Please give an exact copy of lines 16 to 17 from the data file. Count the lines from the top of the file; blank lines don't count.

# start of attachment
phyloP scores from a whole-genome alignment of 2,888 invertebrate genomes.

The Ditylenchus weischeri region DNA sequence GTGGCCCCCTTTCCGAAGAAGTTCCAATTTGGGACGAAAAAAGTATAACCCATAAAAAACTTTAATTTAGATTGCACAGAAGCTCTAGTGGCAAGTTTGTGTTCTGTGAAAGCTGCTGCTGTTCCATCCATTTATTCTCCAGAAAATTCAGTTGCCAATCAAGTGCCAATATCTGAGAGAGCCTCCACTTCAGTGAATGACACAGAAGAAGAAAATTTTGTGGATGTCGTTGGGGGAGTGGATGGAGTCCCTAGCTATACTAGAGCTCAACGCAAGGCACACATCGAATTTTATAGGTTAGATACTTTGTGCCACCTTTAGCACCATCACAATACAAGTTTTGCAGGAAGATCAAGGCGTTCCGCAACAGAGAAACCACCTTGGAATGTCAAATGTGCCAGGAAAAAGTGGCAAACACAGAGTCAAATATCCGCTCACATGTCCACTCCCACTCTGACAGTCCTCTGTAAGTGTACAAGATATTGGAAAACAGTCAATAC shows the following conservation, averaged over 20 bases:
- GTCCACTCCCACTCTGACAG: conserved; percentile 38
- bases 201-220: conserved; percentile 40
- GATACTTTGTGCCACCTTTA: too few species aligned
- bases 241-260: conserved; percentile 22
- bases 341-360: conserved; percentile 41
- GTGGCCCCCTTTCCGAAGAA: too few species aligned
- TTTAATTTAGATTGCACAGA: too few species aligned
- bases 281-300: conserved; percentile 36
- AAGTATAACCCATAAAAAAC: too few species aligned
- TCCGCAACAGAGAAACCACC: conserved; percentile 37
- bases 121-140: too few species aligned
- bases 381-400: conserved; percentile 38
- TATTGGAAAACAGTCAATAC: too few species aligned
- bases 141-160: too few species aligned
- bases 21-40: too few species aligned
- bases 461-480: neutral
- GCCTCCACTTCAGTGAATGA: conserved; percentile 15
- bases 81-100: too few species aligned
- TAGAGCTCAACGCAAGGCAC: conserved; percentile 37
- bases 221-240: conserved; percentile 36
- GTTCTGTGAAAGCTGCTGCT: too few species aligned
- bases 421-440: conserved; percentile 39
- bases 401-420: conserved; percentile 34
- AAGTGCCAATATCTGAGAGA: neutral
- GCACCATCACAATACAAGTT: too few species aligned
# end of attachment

- bases 141-160: too few species aligned
- bases 21-40: too few species aligned